The European Union has taken the lead in trying to persuade Iran to halt development of nuclear activities that could be used to make weapons in exchange for economic concessions.

    The European official said that _ as of Thursday _ any resolution in Vienna demanding immediate referral to the Security Council would have "only a slim majority of two or three countries" on the 35-member IAEA board.

    Rice on Wednesday suggested the EU remained fully committed to referral, saying: "The question is how much support can you bring that is non-European support."

    But officials and diplomats said that was not so.

    About a half-dozen EU member nations _ among them Italy, Spain and Portugal _ are openly questioning the authority of France, Britain and Germany to negotiate a resolution at the board meeting on behalf of the European Union, said the official.

    Iran's lobby efforts against referral "have been rather successful," said the official. "Both African countries and nonaligned countries are very keen on it not going to the Security Council."

    A senior nonaligned diplomat in Vienna said informal but high-level contacts were under way between Tehran and key EU countries on what concessions Iran was prepared to make in exchange for a delay of the push to have Iran hauled before the Security Council.

    Ahmadinejad is expected to reveal new Iranian proposals by the weekend at the U.N. summit, which it hopes will defuse the nuclear crisis.

    Among those leaning against the idea of immediate referral in favor of a several-weeks-long deadline is IAEA head Mohamed ElBaradei, said several officials and diplomats. One of them said ElBaradei "moved over to the camp" of countries opposed to referral in recent weeks as that group of countries has grown.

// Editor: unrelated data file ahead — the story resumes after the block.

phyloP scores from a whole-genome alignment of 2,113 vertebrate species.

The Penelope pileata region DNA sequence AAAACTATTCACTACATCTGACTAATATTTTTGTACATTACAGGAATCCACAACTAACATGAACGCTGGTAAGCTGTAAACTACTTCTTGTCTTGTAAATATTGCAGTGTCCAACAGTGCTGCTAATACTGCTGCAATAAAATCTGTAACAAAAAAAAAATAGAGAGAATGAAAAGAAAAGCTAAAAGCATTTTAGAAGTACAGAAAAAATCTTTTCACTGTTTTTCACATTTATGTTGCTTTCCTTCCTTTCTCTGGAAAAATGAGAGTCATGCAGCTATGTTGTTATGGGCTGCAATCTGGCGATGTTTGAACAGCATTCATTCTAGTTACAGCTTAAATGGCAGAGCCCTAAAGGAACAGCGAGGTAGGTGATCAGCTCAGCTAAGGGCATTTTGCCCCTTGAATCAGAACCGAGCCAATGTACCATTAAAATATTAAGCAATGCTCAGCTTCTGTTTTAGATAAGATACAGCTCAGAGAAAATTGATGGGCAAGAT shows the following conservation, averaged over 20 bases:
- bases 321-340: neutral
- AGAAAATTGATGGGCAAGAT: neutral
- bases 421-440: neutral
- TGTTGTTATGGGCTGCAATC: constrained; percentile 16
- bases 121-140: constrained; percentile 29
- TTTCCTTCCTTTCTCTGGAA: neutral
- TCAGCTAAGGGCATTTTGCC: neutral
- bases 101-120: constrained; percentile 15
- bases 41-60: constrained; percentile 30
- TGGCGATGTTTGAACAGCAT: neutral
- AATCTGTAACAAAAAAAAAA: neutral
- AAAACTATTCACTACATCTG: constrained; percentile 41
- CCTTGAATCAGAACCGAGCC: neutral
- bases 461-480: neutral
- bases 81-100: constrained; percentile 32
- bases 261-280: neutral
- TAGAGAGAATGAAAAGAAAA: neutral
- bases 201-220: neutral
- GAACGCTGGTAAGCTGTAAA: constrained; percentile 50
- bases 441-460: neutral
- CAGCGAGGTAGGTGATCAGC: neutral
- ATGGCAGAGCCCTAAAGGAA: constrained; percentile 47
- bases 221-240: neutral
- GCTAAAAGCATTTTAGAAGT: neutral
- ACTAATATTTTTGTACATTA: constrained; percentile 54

While an EU diplomat said ElBaradei had suggested a delay as one of several options, the European official said the IAEA chief appeared increasingly to be backing that approach over others in recent conversations with EU foreign ministers and Rice.

    ___

    Associated Press Write George Jahn contributed to this report from Vienna.

  2. #2
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    How troubling is that article?

    Here's a question I cannot answer, perhaps someone here knows. Does Iran do anything to help African Nations? Do they help those Countries as much as the USA? Why would they go against our wishes? The only answer I can come up with is selfish reasons to eventually produce nukes.

    There are very serious problems out there, and they will effect us eventually.

  3. #3
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    [QUOTE=jetswin]
    [B]Iran is willing to provide other Islamic nations with nuclear technology, Iran's hard-line president said Thursday. [/B]
    .[/QUOTE]
    I'm surprised there have been no comments on this, I guess we are all in agreement for once, now what?

  4. #4
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    this is what you would call a WMD problem. Not worrying about mustard gas from 1960s.

  5. #5
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    Iran will have passed around Nuc technology to all sorts of undesireables, North Koreas insane leader will be spouting off about their nukes. And the search for WMD hidden in milk trucks will continue in Iraq.....ah, they gave up on that correct?..... bringing stable democracy to Iraq will continue.